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J Comp Physiol A. 1993;172(6):715-32.

Amine modulation of electrical coupling in the pyloric network of the lobster stomatogastric ganglion.

Author information

1
Section of Neurobiology and Behavior, Cornell University, Ithaca, NY 14853.

Abstract

1. The neurons of the pyloric network of the lobster (Panulirus interruptus) stomatogastric ganglion organize their rhythmic motor output using both chemical and electrical synapses. The 6 electrical synapses within this network help set the firing phases of the pyloric neurons during each rhythmic cycle. We examined the modulatory effects of the amines dopamine (DA), serotonin (5HT) and octopamine (Oct) on coupling at all the electrical synapses of the pyloric network. 2. Electrical coupling within the pacemaker group [anterior burster (AB) to pyloric dilator (PD), and PD-PD] was non-rectifying, while coupling at the other electrical synapses [AB to ventral dilator (VD), PD-VD, lateral pyloric (LP) to pyloric (PY), and PY-PY] was rectifying. 3. Dopamine decreased or increased the coupling strength of all the pyloric electrical synapses: the sign of the effect depended upon which neuron was the target of current injection. For example, DA decreased AB-->PD coupling (i.e., when current was injected into the AB) but increased coupling in the other direction, PD-->AB. Dopamine decreased AB to VD coupling when current was injected into either neuron. Serotonin also had mixed effects; it enhanced PD-->AB coupling but decreased AB to VD and PD to VD coupling in both directions. Octopamine's only effect was to reduce PD-->VD coupling. 4. Dopamine increased the input resistance of the AB neuron but decreased the input resistance of the PD and VD neurons. Serotonin reduced the input resistance of the VD and PY neurons, while Oct did not significantly change the input resistance of any pyloric neuron. 5. The characteristic modulation of electrical coupling by each amine may contribute to the unique motor pattern that DA, 5HT and Oct each elicit from the pyloric motor network.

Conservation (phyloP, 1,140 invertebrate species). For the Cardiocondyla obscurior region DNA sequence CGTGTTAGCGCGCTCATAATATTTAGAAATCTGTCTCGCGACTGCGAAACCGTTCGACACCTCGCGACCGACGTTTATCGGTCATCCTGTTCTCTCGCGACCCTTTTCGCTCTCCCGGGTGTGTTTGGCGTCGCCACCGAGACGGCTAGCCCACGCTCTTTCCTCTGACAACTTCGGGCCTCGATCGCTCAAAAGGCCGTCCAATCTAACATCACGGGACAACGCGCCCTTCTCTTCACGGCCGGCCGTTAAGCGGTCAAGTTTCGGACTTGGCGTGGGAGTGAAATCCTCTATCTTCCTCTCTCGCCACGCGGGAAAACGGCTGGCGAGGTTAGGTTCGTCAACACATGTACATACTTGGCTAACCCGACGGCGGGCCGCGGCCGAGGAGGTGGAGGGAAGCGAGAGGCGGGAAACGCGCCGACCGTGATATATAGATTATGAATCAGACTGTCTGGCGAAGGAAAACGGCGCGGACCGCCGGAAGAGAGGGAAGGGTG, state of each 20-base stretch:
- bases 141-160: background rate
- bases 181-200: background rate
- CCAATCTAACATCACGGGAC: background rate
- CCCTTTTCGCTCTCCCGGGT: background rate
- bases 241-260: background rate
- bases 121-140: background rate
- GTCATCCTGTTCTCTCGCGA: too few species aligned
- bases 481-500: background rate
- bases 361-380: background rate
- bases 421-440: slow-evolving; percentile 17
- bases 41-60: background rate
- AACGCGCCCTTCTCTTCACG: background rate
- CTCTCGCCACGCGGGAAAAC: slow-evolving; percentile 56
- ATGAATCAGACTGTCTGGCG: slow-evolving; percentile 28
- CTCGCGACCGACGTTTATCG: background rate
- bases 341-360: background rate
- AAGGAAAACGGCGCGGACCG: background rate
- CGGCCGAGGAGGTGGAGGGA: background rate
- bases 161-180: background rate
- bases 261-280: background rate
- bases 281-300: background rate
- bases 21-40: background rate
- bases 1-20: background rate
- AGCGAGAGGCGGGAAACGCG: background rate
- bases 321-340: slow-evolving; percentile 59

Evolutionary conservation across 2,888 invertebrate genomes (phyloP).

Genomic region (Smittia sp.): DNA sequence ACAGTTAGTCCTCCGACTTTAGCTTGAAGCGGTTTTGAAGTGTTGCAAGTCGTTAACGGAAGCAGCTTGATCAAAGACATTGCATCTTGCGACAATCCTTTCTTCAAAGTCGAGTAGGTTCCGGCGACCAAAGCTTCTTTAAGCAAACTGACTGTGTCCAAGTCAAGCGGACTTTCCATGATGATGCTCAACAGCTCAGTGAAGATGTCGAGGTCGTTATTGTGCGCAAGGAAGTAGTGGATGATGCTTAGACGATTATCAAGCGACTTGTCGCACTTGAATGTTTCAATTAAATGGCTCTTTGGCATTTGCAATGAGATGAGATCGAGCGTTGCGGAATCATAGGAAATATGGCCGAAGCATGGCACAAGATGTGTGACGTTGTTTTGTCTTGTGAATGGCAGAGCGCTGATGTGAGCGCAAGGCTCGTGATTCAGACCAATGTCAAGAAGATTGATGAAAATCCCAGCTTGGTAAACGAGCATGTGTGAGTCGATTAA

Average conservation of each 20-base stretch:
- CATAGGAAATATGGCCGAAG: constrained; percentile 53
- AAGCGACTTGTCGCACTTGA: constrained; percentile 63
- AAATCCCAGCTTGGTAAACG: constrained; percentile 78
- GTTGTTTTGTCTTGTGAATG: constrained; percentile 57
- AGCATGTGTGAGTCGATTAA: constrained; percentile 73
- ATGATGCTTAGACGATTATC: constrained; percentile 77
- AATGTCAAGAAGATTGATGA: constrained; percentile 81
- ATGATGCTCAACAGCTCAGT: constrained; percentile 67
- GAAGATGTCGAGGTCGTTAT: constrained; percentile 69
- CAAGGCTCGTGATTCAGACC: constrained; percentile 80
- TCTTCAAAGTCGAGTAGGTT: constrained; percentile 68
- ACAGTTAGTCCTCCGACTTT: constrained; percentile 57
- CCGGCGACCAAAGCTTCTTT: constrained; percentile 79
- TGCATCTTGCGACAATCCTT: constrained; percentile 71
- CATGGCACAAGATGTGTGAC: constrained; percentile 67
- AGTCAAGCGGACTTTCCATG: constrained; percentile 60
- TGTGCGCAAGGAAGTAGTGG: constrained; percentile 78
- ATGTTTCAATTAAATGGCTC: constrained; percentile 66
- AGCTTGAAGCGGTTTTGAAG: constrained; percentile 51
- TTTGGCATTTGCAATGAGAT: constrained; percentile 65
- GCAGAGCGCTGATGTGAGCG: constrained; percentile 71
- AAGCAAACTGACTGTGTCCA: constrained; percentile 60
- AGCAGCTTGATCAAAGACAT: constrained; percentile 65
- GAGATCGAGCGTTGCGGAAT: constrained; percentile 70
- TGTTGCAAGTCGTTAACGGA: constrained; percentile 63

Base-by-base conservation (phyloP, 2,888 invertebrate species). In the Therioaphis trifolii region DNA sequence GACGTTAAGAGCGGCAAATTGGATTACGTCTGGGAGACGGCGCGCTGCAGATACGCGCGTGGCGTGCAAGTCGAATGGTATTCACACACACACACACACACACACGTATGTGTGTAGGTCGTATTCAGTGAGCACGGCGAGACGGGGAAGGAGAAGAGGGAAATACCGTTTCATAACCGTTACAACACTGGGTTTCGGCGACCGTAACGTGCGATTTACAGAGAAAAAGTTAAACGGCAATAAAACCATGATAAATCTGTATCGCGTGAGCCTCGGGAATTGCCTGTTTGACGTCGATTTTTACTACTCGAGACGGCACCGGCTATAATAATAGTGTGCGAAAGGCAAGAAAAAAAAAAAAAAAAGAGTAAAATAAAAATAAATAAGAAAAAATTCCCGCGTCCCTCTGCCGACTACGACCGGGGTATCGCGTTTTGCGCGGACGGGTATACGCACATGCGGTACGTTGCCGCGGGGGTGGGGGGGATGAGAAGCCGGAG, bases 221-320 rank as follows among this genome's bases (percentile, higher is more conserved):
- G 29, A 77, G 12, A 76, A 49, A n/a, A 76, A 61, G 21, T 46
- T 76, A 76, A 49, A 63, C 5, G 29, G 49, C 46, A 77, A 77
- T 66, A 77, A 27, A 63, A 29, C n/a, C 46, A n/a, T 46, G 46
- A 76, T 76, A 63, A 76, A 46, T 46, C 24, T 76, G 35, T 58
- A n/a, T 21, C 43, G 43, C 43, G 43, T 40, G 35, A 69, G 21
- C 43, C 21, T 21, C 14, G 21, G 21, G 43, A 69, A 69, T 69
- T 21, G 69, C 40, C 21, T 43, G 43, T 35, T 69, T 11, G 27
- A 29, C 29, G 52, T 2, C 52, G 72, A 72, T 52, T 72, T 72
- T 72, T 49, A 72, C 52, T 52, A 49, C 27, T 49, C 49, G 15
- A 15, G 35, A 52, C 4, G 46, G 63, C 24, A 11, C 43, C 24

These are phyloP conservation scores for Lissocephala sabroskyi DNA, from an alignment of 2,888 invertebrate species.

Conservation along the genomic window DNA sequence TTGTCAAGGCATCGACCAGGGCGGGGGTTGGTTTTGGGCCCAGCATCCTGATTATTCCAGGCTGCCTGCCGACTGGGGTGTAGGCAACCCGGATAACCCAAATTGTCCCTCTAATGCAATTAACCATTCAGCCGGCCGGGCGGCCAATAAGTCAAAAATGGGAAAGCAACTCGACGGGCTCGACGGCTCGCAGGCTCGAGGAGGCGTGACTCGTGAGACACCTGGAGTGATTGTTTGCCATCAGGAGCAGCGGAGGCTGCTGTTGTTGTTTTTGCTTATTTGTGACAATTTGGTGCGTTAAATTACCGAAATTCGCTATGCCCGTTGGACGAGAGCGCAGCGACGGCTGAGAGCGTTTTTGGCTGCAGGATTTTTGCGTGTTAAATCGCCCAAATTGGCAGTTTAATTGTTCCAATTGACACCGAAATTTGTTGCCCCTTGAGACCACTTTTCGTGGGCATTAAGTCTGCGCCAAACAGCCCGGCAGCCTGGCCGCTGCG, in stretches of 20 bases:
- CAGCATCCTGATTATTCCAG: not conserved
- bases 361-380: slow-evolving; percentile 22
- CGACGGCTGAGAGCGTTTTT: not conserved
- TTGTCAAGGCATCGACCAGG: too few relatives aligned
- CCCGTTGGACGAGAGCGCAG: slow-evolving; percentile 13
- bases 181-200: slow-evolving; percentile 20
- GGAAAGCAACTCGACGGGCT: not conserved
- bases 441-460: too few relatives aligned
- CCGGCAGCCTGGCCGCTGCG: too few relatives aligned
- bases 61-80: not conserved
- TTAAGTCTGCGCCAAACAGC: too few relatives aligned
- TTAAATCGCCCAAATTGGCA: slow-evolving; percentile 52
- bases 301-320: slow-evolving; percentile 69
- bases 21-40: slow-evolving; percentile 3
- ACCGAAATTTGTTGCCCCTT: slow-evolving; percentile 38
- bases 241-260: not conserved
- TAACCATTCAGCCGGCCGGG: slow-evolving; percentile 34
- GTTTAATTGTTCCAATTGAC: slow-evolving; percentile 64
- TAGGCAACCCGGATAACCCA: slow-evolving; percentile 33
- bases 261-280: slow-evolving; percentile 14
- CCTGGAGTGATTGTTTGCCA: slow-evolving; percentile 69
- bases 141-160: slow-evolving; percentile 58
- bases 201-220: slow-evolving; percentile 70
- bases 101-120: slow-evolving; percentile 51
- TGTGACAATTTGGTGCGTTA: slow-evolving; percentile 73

PMID:
8350285
[Indexed for MEDLINE]

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